Advantages of molecular imaging for cancer patients:• By detecting whether lesions are benign or malignant, PET
scans may eliminate the need for surgical biopsy or identify the optimal biopsy location.
• PET scans help physicians choose the most appropriate treatment plan and assess whether chemotherapy or other treatments are working as intended.
• Information provided by PET imaging often eliminates the need for exploratory surgery or other invasive medical proce-dures.
• Information provided by molecular imaging technologies has the potential to help the drug development and approval pro-cess become faster, more effective and less expensive.
• PET scans are current the most effective means of detecting a recurrence of cancer.
SNM HighlightsAdvocacy• Advocated on Capitol Hill for reliable domestic production source of Molyb-
denum-99 (MO-99) and the SNM’s view on recent efforts to curtail the use of highly enriched uranium in radionuclide production.
• Continued efforts with the Alliance for Quality Medical Imaging and Radia-tion Therapy to support the Consistency, Accuracy, Responsibility and Excel-lence in Medical Imaging and Radiation Therapy (CARE) legislation.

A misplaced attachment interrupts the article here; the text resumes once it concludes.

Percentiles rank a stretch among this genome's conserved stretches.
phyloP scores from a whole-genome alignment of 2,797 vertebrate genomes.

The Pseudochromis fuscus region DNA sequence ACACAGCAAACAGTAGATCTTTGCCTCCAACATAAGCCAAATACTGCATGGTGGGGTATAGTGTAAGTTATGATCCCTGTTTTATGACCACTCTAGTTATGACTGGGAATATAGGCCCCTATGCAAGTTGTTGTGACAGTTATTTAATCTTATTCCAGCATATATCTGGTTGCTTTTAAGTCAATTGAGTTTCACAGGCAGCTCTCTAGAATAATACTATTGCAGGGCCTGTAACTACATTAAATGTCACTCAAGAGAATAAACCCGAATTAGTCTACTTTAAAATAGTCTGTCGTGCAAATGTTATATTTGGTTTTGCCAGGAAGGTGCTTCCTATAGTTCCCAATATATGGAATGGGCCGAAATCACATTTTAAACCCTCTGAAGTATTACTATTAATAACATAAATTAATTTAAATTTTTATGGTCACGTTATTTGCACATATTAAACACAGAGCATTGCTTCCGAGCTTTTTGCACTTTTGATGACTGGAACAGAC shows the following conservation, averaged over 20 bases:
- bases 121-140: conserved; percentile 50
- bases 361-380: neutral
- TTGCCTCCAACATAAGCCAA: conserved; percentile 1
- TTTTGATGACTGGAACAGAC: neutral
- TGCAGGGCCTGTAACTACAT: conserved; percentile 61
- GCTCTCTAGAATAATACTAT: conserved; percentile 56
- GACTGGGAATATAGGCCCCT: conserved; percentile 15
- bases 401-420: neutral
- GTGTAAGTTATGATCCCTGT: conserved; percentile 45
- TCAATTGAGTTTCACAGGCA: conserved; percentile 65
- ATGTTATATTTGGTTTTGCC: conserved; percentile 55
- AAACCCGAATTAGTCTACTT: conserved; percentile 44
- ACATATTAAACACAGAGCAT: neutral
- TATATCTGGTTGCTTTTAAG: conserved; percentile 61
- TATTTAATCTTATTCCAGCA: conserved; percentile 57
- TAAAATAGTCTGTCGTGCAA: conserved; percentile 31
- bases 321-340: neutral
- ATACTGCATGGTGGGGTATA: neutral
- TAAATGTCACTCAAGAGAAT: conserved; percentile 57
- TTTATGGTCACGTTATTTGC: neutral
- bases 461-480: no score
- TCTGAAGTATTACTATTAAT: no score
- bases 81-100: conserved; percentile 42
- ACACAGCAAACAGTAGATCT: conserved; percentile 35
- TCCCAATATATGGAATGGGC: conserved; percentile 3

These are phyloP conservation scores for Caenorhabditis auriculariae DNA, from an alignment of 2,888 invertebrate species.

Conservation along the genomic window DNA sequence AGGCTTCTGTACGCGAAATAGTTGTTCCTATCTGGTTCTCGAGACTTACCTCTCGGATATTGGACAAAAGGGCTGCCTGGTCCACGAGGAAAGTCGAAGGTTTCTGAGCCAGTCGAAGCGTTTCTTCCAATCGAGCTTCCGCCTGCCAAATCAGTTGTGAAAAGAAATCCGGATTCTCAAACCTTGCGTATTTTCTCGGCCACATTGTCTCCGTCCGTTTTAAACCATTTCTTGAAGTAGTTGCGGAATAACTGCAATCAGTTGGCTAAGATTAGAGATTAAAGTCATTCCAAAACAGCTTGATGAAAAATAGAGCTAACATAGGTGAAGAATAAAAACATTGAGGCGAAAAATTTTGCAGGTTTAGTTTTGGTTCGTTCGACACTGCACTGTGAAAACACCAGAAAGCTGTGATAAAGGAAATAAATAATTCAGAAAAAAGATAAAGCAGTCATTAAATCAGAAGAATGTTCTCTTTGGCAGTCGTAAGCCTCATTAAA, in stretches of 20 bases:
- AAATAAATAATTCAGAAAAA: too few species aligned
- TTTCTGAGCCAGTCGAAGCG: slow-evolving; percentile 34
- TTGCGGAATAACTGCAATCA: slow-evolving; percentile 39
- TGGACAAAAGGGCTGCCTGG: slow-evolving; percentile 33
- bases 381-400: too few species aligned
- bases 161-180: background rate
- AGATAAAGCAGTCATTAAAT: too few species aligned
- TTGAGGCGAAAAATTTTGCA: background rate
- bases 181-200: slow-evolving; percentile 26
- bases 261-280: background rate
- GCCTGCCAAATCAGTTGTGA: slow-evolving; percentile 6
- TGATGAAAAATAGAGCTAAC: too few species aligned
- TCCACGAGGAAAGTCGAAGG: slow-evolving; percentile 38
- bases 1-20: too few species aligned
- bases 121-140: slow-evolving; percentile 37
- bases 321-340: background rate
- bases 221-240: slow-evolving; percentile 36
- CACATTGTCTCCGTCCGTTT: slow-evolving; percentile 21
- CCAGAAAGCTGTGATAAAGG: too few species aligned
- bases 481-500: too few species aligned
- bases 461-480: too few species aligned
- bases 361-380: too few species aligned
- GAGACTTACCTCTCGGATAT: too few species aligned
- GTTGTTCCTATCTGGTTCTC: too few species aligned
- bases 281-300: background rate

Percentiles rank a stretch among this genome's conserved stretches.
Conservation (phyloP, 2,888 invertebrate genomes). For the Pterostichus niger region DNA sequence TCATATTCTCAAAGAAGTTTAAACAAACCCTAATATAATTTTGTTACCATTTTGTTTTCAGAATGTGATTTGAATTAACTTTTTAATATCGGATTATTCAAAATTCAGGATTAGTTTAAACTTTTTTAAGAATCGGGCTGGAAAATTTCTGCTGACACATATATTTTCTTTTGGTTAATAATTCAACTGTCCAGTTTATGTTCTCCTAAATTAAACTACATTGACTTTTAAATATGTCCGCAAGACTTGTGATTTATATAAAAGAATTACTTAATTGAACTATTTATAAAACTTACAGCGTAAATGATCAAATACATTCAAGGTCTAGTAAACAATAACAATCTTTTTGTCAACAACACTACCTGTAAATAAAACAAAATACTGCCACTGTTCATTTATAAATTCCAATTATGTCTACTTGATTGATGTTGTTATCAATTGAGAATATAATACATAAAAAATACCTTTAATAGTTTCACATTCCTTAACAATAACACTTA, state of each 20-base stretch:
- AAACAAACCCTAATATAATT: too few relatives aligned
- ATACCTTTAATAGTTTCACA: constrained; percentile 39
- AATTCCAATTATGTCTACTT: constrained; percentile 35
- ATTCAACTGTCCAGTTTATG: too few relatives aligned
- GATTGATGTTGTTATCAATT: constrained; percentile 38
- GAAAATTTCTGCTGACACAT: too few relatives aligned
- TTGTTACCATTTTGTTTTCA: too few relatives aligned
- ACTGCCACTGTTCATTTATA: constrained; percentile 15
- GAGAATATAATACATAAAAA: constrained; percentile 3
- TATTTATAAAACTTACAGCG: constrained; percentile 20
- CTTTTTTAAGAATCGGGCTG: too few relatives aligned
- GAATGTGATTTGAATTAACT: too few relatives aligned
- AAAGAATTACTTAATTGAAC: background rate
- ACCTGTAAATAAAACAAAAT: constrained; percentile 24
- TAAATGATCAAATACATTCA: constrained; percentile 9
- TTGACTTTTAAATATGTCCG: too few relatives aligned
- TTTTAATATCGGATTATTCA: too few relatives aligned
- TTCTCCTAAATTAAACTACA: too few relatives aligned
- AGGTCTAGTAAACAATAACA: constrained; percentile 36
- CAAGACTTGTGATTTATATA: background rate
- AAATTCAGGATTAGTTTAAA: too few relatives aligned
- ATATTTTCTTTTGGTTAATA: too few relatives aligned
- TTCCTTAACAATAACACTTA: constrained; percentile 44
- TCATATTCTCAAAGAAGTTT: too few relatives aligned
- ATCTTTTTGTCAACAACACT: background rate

• Worked with the AMA Physician’s Consortium to develop and educate mem-bers on the radionuclide bone imaging physician quality measures in the 2009 Physician Quality Reporting Initiative (PQRI).
• Worked with a broad coalition of imaging stakeholders to develop comments for the Center for Medicare and Medicaid Services on the oncologic PET Na-tional Coverage Determination (NCD).
• Conducted successful annual Capitol Hill Days for SNM members to dis-cuss with federal legislators the importance of molecular imaging research, quality, access and reimbursement.
• Oversaw activities of the Ambulatory Payment Classification (APC) Task Force, the molecular imaging and therapy community’s leading coalition on coding and reimbursement issues.